Of course 1-2% of DCs start a mendacious “Chiropractic technique” as I did in order to build an alternative income stream and bolster their egos.
      And of course getting involved in Scientology is an excellent option. The two professions have deep roots. You can become an ‘auditor’ and learn up close how another world-wide scam operates. Like chiropractic it’s a quasi-religion that pretends to be scientific.
      You can be proud of yourself for finding a pointless avenue in which to try to undermine the majority of my commentary. However, like chiropractors who insist exercise and nutrition are core chiropractic principles and one can “remove subluxations” using evidence-based parameters….you are arguing a false premise to a false conclusion.
      Chiropractors are in my experience very gullible. There was a saying in vaudeville: “if you buy the premise you’ll buy the bit”. I suspect you have bought the bit.

      • You’ve lost the plot, Jay.

        You made a claim. Here it is once again:
        “When you graduate as a DC you CAN ONLY be in private SCAM practice….” (Emphasis yours.)

        And: “NO OTHER opportunities exist.” (Emphasis mine.)

        That is a specific, clear, and falsifiable claim. You chose those all-or-nothing words.

        And then you go on to contradict yourself:
        “I opened a gym and focused dramatically on exercise. I also had other income steams from selling bullshit equipment.”
        Those are other options that are not private practice, although I don’t know whether they were a SCAM, in your case.

        I chose to address this claim because you used it to set up your concluding statement that “lying is the only avenue available to support a practice and an income stream.” Whether this is a triviality or pointless avenue is debatable. If that is your assessment, you should feel comfortable that it fits right in with the myriad trivialities and pointless avenues employed on this blog to criticize an entire profession with spurious evidence.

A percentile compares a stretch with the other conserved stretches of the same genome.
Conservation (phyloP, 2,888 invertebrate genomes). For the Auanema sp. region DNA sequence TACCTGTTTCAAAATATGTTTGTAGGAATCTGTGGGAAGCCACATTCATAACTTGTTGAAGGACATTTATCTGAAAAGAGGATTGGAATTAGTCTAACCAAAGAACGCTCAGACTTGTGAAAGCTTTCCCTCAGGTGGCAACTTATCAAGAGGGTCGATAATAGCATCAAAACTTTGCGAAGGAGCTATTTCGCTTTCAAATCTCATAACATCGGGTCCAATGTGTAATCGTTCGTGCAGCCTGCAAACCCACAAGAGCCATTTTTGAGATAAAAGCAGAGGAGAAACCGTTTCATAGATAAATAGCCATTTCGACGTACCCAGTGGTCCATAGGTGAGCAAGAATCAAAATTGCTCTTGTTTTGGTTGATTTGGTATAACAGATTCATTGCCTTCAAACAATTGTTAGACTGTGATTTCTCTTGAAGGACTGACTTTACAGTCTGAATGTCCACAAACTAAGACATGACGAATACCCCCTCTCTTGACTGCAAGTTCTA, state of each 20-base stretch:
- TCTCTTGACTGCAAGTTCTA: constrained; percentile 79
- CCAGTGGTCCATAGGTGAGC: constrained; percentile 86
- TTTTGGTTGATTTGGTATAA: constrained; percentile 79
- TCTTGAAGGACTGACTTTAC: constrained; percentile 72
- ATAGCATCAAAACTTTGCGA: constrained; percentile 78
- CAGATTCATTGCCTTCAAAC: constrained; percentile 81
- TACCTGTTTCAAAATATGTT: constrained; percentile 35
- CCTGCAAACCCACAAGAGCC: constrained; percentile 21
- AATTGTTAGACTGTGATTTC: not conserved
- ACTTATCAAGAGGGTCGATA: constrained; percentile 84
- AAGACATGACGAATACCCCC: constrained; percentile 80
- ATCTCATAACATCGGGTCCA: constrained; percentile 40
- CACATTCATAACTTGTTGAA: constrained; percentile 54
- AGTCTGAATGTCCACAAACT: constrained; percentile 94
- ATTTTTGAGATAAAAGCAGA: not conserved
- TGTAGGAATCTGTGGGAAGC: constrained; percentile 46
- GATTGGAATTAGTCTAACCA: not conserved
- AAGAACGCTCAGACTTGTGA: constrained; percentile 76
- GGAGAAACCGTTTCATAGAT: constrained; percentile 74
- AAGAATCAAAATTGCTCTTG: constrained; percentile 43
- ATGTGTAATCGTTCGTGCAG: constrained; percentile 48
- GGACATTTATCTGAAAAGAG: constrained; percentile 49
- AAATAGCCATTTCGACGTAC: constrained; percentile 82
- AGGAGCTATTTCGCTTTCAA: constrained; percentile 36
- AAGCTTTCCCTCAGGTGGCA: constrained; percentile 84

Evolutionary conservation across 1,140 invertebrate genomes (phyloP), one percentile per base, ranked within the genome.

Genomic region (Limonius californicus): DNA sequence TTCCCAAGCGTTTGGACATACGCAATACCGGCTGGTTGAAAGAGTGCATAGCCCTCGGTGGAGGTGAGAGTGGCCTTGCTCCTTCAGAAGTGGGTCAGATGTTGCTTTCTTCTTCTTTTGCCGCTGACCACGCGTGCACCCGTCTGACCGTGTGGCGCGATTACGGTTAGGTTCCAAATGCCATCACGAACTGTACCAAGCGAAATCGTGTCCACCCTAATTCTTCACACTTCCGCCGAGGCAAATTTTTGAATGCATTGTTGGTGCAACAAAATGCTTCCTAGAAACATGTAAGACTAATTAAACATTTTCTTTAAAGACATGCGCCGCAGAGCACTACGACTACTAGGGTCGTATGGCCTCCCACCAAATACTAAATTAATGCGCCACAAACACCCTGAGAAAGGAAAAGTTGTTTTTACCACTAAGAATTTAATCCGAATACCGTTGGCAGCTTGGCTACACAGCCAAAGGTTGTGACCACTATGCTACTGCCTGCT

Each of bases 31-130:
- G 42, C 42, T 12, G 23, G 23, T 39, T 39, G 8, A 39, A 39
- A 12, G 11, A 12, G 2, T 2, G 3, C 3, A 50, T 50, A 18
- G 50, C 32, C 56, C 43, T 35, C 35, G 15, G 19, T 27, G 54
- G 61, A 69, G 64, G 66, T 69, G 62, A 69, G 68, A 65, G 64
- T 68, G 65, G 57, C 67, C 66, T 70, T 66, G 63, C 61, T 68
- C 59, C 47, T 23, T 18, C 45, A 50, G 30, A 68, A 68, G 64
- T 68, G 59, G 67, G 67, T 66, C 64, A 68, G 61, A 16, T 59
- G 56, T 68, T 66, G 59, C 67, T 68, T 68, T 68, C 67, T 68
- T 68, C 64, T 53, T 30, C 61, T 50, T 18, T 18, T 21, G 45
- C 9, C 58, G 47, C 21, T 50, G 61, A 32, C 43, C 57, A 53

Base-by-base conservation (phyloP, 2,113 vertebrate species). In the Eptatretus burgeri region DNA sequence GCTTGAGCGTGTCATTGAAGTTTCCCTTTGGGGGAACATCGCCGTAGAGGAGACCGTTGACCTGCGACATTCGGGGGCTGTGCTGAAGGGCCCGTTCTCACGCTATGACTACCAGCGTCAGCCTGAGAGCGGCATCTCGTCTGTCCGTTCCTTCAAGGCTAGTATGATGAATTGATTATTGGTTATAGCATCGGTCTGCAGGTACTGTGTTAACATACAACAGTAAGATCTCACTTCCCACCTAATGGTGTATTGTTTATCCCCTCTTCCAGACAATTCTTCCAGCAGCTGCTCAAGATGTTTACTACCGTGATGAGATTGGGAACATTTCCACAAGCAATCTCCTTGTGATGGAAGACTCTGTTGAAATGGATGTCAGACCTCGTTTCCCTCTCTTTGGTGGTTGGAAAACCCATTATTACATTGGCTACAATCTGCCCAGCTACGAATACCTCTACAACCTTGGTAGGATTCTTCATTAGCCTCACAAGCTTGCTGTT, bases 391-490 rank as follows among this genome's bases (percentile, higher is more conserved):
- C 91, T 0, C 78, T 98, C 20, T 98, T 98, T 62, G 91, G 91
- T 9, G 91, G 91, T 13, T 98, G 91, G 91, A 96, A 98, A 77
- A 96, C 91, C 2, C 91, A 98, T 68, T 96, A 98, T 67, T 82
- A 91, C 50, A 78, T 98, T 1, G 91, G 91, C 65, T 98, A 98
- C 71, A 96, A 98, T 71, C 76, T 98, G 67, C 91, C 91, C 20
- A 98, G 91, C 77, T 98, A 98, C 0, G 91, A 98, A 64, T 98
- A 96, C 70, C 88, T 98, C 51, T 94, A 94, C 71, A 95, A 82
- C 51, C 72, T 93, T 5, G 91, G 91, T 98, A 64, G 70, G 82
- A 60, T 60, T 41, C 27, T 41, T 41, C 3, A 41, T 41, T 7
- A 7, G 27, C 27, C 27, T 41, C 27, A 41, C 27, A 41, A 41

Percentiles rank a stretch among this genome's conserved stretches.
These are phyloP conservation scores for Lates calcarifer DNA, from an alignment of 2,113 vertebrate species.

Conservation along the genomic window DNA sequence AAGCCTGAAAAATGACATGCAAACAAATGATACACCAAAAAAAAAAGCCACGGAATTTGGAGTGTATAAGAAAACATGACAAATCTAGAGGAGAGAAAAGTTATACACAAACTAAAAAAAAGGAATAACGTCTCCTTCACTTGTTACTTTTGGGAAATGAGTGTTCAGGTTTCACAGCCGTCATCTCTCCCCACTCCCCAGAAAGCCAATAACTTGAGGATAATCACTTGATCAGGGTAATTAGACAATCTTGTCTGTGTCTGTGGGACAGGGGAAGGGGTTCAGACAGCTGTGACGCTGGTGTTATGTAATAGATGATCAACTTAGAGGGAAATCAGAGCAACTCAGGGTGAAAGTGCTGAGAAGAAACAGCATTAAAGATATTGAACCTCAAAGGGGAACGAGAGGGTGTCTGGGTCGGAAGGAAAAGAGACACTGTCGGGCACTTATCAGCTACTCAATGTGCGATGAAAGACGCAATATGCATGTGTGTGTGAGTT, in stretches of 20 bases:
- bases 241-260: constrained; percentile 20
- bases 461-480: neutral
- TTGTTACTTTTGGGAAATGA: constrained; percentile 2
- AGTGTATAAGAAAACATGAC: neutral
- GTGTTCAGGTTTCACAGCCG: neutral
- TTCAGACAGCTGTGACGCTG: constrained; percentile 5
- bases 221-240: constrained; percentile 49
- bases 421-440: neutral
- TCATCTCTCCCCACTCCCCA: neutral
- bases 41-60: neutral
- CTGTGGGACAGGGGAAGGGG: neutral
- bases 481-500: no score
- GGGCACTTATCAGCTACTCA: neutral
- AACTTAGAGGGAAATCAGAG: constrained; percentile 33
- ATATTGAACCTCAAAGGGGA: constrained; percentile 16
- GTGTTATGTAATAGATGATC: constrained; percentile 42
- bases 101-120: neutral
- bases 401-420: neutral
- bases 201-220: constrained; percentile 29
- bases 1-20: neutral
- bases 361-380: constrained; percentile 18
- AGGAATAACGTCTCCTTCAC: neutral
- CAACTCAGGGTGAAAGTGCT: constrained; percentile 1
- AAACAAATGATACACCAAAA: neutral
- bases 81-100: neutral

• to criticize an entire profession with spurious evidence

          Priceless 🤣

        • I don’t believe I lost the plot. A “chiropractic degree” ONLY affords one the ability to open a practice OF chiropractic. It has no expansion in and of itself. IF you go on to other degreed fields it isn’t a natural and facile aspect of a chiropractic education. IMO virtually NO ONE gets a degree in Chiropractic or attends chiropractic college with the assumption they are NEVER going to practice “it” in a ‘private or group setting’….and simply looking at the opportunities and the history of chiropractic this is borne out. The alternatives have been forced into the profession by its slow but insidious and continuous morphing to try to look like a real science. I did over 300 lectures and involved myself in well over 5000 DCs interests and careers I can say with absolute confidence “subluxation reduction/removal” in private practice (to make AS MUCH MONEY AS POSSIBLE) IS the essence of the profession. Those who are not naturally talented in being a salesperson or more accurately a con-man/woman tend to be the outliers.

      • “By a ‘related field’ you mean another quackery profession that is built on lies, hyperbole and financial protectionism?”

        Not at all. I mean an academic, research-focused doctor of philosophy program. It’s a wide range, but I’m aware of chiropractors who have gone on to earn PhDs in neuroscience, rehabilitation science, epidemiology, microbiology, biomechanics, psychology, human nutrition, anthropology, bioengineering, history, cell biology, and others. And from respectable universities, not just some mail order catalog.